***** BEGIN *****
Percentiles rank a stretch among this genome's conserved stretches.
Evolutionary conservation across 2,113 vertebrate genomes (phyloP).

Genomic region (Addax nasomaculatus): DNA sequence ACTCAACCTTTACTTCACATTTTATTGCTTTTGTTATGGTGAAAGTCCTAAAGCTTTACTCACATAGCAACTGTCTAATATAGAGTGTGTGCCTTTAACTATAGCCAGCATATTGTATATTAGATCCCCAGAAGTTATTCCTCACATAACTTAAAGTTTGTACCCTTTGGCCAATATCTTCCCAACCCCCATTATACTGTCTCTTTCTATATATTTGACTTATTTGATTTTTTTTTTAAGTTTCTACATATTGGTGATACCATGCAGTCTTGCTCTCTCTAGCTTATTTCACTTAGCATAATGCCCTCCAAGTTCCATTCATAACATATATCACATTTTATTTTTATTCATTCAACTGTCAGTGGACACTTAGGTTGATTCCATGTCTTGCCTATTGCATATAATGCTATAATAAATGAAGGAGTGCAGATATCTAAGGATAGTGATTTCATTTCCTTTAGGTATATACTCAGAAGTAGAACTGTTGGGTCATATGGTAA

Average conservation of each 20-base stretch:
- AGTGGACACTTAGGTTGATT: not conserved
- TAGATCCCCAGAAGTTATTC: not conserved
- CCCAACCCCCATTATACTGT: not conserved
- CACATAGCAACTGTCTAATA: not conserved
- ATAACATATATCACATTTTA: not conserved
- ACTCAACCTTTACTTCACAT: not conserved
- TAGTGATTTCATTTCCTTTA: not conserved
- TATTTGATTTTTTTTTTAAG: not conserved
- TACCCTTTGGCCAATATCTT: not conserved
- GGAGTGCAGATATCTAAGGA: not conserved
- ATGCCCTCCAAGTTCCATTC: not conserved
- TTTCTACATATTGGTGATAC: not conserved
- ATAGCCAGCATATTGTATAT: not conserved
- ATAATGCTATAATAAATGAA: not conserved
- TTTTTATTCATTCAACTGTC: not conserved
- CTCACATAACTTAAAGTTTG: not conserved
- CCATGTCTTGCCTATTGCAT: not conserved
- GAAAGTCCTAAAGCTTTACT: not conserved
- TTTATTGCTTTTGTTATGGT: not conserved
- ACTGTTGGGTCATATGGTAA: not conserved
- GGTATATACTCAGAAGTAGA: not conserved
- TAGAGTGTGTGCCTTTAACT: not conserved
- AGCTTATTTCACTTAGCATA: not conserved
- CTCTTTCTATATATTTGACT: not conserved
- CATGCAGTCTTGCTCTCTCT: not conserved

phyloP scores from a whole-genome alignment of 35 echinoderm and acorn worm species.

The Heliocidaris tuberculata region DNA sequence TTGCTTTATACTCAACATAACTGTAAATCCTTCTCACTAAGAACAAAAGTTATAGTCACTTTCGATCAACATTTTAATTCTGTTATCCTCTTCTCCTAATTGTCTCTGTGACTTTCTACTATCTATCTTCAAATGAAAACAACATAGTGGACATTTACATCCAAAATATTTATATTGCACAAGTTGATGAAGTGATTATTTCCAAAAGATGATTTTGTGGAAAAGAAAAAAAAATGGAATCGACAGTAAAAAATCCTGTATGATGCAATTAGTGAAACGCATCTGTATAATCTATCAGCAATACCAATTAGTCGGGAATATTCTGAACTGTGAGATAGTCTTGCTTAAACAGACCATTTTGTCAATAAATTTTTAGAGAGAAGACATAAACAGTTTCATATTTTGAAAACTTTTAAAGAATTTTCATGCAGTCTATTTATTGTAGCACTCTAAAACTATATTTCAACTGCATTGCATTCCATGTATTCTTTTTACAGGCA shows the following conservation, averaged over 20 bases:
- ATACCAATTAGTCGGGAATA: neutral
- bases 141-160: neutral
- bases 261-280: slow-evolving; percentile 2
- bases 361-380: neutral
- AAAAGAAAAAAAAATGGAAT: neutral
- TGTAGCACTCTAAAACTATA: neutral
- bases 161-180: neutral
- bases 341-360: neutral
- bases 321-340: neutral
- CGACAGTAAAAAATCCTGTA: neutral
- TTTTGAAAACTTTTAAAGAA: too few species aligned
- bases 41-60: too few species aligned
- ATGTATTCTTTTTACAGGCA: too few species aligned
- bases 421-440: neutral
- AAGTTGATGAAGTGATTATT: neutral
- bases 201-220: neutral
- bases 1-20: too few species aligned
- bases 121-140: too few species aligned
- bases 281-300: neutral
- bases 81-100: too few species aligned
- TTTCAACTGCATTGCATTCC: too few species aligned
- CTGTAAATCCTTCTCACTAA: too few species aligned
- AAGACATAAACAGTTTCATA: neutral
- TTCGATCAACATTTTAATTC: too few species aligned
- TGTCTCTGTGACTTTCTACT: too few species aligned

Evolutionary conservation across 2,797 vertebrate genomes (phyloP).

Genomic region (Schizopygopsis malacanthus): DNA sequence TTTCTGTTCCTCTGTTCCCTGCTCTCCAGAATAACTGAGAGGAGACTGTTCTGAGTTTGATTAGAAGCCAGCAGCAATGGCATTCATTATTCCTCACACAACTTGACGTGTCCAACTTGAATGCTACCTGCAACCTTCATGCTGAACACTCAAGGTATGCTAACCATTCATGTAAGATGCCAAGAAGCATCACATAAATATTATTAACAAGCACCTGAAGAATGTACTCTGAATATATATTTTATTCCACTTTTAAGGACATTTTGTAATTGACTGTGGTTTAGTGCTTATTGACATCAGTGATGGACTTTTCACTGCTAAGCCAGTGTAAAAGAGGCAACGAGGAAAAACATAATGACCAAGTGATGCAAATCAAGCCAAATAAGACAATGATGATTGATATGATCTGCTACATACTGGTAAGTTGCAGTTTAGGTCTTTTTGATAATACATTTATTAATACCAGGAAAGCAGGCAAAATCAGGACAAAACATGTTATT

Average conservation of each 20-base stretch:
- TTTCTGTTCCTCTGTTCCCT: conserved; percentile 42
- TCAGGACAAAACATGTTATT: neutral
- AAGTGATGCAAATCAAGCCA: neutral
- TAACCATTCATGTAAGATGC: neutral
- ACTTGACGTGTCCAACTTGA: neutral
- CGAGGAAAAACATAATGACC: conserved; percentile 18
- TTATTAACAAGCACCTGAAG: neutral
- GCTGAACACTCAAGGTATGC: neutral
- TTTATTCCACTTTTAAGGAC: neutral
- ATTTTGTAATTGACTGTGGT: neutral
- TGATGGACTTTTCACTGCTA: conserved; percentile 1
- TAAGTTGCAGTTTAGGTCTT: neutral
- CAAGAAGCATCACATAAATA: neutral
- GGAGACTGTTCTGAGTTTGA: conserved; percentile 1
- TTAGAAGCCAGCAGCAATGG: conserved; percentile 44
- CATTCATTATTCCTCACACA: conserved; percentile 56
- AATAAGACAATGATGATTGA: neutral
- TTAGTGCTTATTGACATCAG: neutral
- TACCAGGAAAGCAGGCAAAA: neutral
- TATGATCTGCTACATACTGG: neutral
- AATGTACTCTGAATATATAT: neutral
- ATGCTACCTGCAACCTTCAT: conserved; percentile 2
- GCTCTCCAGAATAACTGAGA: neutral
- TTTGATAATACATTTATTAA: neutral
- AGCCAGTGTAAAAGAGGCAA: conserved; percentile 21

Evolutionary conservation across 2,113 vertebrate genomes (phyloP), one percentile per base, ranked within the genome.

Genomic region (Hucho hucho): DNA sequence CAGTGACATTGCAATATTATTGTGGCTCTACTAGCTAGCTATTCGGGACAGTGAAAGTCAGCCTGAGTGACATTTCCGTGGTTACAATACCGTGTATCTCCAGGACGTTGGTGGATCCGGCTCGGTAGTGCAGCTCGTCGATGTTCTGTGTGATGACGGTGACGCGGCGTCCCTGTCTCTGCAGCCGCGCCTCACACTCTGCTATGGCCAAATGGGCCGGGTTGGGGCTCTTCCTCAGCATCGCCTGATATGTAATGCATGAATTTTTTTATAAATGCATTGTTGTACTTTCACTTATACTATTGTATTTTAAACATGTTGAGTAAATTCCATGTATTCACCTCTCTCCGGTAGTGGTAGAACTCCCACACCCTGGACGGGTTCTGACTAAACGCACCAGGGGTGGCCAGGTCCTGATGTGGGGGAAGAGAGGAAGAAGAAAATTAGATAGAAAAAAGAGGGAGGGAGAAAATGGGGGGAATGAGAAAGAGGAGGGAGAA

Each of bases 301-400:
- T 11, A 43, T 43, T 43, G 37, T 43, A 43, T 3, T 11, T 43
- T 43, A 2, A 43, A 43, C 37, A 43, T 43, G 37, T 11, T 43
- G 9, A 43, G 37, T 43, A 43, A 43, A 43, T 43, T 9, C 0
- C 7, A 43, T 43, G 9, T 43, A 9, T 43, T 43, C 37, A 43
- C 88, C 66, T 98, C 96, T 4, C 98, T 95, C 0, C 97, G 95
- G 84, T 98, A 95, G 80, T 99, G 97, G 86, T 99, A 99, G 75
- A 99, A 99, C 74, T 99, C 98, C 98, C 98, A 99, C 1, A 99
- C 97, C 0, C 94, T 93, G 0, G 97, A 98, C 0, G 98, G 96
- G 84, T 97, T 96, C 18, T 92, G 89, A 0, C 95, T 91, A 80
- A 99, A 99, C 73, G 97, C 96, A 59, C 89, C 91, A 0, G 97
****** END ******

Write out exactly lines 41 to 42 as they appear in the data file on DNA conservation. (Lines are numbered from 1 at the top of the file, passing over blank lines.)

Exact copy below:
- CGACAGTAAAAAATCCTGTA: neutral
- TTTTGAAAACTTTTAAAGAA: too few species aligned